# Dirac operator on Kähler manifold

Reference: John Morgan's book on Seiberg-Witten theory. (pg 110)

I was working out the computational details of formulation of Dirac operator on Kähler manifold. If we choose the $$\mathrm{Spin}^{\mathbb{C}}$$-structure as the natural one determined by the underlying almost complex structure, and we choose the Chern connection on the anticanonical line bundle $$K^{-1}$$. We can then compute the Dirac operator as $$D=\sqrt{2}(\bar\partial+\bar\partial^*): \bigwedge ^{0,2}\oplus\bigwedge^0 \rightarrow \bigwedge^{0,1}$$.

Now consider the complex spin bundle obtained by the above tensored with a complex line bundle $$L_0$$, which is the complex spin bundle associated with another $$\mathrm{Spin}^{\mathbb{C}}$$-structure. Choose a unitary connection on the determinant line bundle $$L$$ as $$A$$. This is equivalent of choosing a unitary connection $$A_0$$ on $$L_0$$ satisfies $$A_0^2=A_{K} \otimes A$$. Here $$A _K$$ is the Chern connection on canonical line bundle.

We then have the Dirac operator $$D_A: \bigwedge ^{0,2}(L_0)\oplus\bigwedge^0(L_0) \rightarrow \bigwedge^{0,1}(L_0)$$.

The author went on claims that $$D_A=\sqrt{2}(\bar\partial_{A_0}+ \bar \partial_{A_0}^*)$$, this is the operator obtained by "coupling" $$\sqrt{2}(\bar\partial+\bar\partial^*)$$ with $$\nabla_{A_0}$$.

I don't understand what does "coupling" mean here. Also, I didn't sucessfully conclude what $$D_A$$ looks like, here is my attempt (with $$s$$ a section of original spin bundle and $$t$$ a section of $$L_0$$):

$$D_A (s\otimes t)=e_i \cdot \nabla_{e_i}^A(s\otimes t)= e_i \cdot(\nabla_{e_i}s\otimes t+s\otimes\nabla_{e_i}^{A_0}t)= D(s)\otimes t+e_i \cdot (s\otimes\nabla_{e_i}^{A_0}t)$$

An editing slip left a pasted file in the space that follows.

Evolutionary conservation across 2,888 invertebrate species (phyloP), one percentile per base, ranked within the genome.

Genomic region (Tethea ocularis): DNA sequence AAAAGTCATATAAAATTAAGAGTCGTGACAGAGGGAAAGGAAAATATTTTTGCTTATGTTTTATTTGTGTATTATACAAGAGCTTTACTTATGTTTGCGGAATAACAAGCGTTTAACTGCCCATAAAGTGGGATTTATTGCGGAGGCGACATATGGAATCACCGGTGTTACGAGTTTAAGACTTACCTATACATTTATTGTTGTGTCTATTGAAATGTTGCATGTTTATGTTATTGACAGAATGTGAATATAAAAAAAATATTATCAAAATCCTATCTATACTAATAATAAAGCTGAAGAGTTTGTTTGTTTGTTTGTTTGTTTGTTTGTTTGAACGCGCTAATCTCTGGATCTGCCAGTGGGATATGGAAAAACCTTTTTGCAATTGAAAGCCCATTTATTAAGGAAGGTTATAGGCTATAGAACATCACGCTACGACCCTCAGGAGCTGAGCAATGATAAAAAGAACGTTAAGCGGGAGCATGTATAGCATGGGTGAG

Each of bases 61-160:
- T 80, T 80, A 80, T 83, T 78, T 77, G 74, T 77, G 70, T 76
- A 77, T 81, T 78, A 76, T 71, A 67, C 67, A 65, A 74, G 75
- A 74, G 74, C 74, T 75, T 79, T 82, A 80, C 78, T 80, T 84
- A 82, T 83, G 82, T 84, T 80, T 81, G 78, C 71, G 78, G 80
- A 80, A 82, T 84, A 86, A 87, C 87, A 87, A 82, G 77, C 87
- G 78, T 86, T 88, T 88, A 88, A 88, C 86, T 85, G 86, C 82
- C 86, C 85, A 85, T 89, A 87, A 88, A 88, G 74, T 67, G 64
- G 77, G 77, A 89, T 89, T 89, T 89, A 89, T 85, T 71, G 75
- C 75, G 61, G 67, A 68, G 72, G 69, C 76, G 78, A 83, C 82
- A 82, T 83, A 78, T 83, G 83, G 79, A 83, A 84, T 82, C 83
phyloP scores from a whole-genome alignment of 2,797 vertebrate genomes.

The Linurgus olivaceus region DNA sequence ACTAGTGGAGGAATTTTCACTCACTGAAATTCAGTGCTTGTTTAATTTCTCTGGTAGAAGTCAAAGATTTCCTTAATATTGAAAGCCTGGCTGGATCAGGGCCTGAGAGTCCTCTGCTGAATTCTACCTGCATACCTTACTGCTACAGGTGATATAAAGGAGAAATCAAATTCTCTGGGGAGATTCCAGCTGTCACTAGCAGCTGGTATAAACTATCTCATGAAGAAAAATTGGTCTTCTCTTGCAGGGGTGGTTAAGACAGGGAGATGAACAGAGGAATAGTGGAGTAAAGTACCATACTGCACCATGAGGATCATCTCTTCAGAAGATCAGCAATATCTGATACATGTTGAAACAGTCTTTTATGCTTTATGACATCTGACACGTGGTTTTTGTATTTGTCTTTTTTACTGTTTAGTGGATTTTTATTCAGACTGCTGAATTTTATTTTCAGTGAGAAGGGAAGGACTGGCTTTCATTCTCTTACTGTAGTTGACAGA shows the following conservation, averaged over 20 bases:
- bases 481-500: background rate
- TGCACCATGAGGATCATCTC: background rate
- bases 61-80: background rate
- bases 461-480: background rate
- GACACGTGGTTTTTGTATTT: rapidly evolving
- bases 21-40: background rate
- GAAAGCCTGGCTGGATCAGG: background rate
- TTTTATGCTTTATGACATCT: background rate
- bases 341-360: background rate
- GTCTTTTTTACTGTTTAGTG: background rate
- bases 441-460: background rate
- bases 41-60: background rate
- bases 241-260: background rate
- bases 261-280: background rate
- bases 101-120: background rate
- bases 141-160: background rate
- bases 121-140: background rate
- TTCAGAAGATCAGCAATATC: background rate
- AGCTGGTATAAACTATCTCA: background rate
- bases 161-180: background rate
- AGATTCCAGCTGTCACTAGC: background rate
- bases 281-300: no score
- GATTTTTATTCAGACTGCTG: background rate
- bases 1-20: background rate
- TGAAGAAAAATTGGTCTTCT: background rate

But then how do we deal with the rest part?

You are considering a Kähler manifold of real dimension 4. The bundle $$(\Lambda^{0,2}\oplus\Lambda^0)\oplus\Lambda^{0,1}$$ is a $$\mathbb Z_2$$-graded Clifford module with compatible hermitian metric and connection (induced by the Levi-Civita connection), i.e. there is an action of the Clifford bundle satisfying the Leibniz rule with respect to the connection. Clifford modules are not unique, but you can tensor them with any hermitian bundle with compatible connection to obtain a new Clifford module with compatible connection. Every Clifford module with compatible connection admits a natural Dirac operator $$D=c\circ\nabla$$ where $$c$$ means contraction (i.e. applying the Clifford multiplication with (co)tangent vectors). If you start with a spin$$^\mathbb C$$ bundle (a special type of Clifford module, like the bundles in your question) and tensor it with a complex line bundle (with hermitian connection) you get a new spin$$^\mathbb C$$ bundle. The new Dirac operator is the old Dirac operator coupled with the connection. The basic properties (index, kernel, etc.) change by coupling with non-trivial connections.
Concerning your last question: if $$s$$ is a section of $$\Lambda^0$$ then $$\sum e_i\cdot s\otimes \nabla^A_{e_i} t$$ is just $$\sqrt{2}s\otimes\bar\partial^At$$, i.e.,it is by the Leibniz rule the difference between $$\sqrt{2}\bar\partial\otimes \text{id}$$ on $$\Lambda^0\otimes L_0$$ and $$\sqrt{2}\partial^A$$ on $$\Lambda^0\otimes L_0$$. Analogously, you can show the statement for $$s$$ being a section of $$\Lambda^{0,2}$$ using the adjoint operators.